To make effective use of the right data, it is important not only to structure the PPP contract in a way that maximizes the use of data being collected and reported, but also ensures that the private operator’s collection and reporting obligations correspond with the needs of the project, the public authority, and, where applicable, others having access to the data. Both the public authority and the private operator need to understand and make a clear connection between the data being collected and its effect, if any, on the PPP contract (e.g., financial penalties for unavailability or poor performance). Their legal advisors should ensure that these connections are reasonable, logical, and clearly set out in the PPP contract.
To do so, the public authority, and its advisors, must carefully examine and determine what type of data they need, why they need it and what they want to do with it. For example, in the context of a highway project, a public authority may require accident reports to be prepared by the private operator. However, will the level of accidents on the highway affect payments to the private operator? Should the private operator be put in default if a report is not delivered? Will the information be shared with other governmental authorities or with the public? Is another party (the police or the public authority itself) in a better position to collect this information?
Questions such as these need be asked in respect of each of the potential sources of information stemming from a project. The exercise must also always be carried out in consideration of the specific context of the project being procured. Public authorities, and their advisors, should therefore be wary of using precedents and simply applying to a current procurement the same data collection and reporting requirements used for a previous procurement or an analogous procurement stemming from another jurisdiction.
Authorities should also recognize that while huge volumes of data can, with relative ease, be extracted or collected, this data will be of limited to no use if it cannot be validated, analyzed, and presented in a form that can be understood. Indeed, while much of the responsibility for data collection and analysis can be allocated to the private operator, such data will serve little purpose if the public authority or, where applicable, other parties being granted access to the data (the public, academia, etc.), cannot use the data or if the data has no effect on the PPP contract.
Collecting, analyzing, and presenting data can be costly and to the extent this responsibility is allocated to the private operator, overall project costs may increase. Such increased costs will be difficult to justify unless the data impacts PPP contract management or is useful in some other way to the public authority or other stakeholders that may be granted access to such data.
Divining the future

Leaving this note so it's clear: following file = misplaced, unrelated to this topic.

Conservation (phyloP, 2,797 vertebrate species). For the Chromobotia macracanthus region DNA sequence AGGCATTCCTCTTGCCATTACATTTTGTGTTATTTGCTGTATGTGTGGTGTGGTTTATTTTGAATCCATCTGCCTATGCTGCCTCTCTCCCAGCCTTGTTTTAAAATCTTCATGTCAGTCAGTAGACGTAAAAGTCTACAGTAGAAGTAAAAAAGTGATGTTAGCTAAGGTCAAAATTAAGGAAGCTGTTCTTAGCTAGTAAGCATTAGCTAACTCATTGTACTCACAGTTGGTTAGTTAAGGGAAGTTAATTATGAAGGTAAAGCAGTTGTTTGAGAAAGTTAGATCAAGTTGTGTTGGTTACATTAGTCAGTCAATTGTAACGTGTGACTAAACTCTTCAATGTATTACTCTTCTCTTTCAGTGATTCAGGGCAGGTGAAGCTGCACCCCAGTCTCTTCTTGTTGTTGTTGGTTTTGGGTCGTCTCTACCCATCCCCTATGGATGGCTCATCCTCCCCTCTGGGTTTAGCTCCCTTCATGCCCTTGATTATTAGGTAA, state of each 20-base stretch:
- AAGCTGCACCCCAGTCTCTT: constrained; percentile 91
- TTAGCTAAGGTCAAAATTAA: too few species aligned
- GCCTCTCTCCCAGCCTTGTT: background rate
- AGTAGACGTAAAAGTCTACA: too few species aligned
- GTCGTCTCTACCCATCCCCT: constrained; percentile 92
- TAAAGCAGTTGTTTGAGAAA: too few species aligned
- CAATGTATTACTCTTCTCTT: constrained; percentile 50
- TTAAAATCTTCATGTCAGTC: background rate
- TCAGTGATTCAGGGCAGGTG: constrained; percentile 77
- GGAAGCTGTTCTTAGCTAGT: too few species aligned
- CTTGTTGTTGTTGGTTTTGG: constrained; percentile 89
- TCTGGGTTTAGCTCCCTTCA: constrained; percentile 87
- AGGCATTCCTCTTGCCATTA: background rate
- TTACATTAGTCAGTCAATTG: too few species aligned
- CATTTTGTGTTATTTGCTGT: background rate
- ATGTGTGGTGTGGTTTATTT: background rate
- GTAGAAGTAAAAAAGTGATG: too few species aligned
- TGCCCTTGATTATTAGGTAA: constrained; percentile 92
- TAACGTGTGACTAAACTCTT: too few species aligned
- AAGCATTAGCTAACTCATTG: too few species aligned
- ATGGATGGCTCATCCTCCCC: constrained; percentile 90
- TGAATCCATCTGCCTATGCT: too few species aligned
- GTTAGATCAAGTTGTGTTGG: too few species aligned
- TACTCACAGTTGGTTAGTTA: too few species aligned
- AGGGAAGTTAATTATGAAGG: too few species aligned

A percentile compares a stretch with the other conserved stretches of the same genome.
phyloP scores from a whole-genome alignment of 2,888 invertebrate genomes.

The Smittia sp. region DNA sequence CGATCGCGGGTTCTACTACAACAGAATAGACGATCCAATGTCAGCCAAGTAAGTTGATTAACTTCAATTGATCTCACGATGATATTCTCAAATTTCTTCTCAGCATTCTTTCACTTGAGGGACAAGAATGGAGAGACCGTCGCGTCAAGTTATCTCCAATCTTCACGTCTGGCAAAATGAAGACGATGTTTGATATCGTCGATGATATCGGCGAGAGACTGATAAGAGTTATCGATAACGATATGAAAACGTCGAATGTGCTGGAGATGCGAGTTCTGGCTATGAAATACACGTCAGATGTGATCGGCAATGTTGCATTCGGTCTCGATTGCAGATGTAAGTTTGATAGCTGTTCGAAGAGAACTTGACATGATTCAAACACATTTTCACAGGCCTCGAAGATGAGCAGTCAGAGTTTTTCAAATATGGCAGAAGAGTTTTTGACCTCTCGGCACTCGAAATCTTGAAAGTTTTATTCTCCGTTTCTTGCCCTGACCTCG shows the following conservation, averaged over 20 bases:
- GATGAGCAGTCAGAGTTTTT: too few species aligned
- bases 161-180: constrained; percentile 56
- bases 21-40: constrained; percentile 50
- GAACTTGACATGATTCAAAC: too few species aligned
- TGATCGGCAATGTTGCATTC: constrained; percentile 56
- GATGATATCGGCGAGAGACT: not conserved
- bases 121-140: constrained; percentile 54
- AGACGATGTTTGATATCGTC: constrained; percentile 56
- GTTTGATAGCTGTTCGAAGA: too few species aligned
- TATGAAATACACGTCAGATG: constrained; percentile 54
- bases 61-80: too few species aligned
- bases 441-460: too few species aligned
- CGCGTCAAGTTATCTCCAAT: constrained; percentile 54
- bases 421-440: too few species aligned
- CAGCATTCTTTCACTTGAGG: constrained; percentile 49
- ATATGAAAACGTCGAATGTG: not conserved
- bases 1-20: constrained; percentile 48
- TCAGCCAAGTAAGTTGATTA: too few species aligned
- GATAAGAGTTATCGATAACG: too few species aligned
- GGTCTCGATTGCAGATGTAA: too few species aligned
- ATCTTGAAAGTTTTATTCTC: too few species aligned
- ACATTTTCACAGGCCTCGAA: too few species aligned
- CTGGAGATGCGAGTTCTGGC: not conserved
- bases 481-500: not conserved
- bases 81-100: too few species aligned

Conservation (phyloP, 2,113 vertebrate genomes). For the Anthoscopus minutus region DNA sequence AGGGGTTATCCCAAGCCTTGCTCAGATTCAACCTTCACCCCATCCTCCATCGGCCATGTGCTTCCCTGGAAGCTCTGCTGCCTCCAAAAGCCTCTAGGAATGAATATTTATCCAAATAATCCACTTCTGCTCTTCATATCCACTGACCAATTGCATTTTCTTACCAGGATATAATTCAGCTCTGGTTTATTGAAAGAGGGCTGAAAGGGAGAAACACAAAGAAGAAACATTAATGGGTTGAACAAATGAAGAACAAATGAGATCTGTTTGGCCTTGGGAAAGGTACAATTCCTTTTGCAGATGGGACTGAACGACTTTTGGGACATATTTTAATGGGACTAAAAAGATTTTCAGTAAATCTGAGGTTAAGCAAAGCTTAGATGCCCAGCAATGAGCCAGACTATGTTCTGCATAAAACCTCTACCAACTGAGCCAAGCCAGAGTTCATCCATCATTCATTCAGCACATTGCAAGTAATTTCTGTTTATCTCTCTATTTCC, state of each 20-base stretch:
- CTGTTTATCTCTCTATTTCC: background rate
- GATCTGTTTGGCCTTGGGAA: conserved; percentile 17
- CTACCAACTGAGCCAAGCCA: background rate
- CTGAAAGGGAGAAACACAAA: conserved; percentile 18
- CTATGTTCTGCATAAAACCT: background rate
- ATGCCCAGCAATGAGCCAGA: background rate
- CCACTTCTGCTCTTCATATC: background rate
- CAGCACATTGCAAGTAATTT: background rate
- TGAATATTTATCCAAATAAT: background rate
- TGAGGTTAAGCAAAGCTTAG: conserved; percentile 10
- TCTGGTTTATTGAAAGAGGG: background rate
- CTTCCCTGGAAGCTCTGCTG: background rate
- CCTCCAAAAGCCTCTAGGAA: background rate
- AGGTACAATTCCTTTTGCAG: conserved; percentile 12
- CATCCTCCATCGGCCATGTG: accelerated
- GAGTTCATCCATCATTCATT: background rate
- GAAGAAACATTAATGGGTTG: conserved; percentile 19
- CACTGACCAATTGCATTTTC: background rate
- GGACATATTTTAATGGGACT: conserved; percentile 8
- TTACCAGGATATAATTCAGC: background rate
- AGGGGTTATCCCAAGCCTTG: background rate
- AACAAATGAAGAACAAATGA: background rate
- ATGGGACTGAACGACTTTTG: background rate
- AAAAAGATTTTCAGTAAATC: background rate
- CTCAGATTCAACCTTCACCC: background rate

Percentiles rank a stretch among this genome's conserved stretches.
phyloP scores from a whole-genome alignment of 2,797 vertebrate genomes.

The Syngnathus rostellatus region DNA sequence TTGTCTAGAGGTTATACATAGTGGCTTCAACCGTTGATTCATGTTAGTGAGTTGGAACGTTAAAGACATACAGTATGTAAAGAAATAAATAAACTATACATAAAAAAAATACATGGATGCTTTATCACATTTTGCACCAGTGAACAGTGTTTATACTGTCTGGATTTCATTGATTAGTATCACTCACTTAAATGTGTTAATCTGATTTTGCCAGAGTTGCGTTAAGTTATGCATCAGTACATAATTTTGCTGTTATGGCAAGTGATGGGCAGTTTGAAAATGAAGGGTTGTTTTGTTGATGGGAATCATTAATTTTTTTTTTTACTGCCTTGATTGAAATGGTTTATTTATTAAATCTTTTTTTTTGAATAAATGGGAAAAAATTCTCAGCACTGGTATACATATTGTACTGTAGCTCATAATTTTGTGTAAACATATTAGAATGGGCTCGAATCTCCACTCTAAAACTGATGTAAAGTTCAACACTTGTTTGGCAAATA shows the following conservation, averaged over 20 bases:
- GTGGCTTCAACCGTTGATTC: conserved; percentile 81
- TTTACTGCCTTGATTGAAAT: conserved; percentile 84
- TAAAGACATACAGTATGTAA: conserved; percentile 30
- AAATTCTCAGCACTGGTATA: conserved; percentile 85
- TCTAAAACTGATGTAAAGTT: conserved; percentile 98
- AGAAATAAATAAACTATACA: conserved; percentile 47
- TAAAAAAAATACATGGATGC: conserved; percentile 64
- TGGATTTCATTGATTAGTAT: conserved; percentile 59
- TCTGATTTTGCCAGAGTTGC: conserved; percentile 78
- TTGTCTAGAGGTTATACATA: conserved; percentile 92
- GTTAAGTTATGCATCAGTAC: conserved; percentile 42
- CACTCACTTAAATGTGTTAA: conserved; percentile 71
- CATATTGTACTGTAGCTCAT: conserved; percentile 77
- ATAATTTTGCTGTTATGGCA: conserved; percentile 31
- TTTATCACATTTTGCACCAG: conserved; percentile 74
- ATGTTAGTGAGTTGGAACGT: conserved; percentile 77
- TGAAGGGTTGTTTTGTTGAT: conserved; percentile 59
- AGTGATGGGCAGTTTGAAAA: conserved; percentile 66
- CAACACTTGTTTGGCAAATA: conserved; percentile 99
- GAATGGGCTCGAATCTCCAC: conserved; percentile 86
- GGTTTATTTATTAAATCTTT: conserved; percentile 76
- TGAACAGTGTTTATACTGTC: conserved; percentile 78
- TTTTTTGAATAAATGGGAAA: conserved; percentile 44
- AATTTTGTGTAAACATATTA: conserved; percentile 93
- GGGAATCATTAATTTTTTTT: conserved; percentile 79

The types of data being collected and the methods for analyzing such data continue to evolve at a rapid pace. Smartphone applications that track movements or provide constant connectivity to users were relatively unthinkable just 10 years ago. Given the long-term nature of PPP contracts (which oftentimes will have a term of 20 years or more), the question arises of how such contracts can allow public authorities to leverage data on an ongoing basis.
Given that it is difficult to grasp exactly how data will be generated, collected, analyzed, and used in PPPs in the future, PPP contracts should include structures which recognize the ever-evolving nature of data and allow enough flexibility for public authorities to continue using the right data.
Adapting a PPP contract to address this issue may not be so difficult. The contract could encourage a cooperative approach between the public authority and private operator to facilitate extracting value from PPP project data during the term of the PPP contract. In Canada for example, many projects contemplate committees staffed by representatives of the public authority and private operator. These committees are tasked, among other things, with the review of project reports and they have the capacity to make certain recommendations for the effective management of the project.
Such committees could be tasked with determining, throughout the term of a PPP project, what data is collected and how it could best serve the project and the public. To the extent changes to the private operator’s responsibilities with respect to the collection or analysis of data are required, the PPP contract’s existing change order mechanism would apply to enable such changes.
Sherlock Holmes is a master detective not just because of his deductive capabilities but also because he excels at selecting information that is most relevant and discarding anything extraneous: he knows how to choose the right data to solve his cases.
Public authorities need to make choices as well when it comes to data and PPP projects. They need to structure their PPP contracts carefully, by determining what types of data need to be collected and how and whether they will have an effect on their contractual relationship with their private operator. They also need to ensure that mechanisms are put in place to enable them to leverage new sources of data as technology continues to evolve.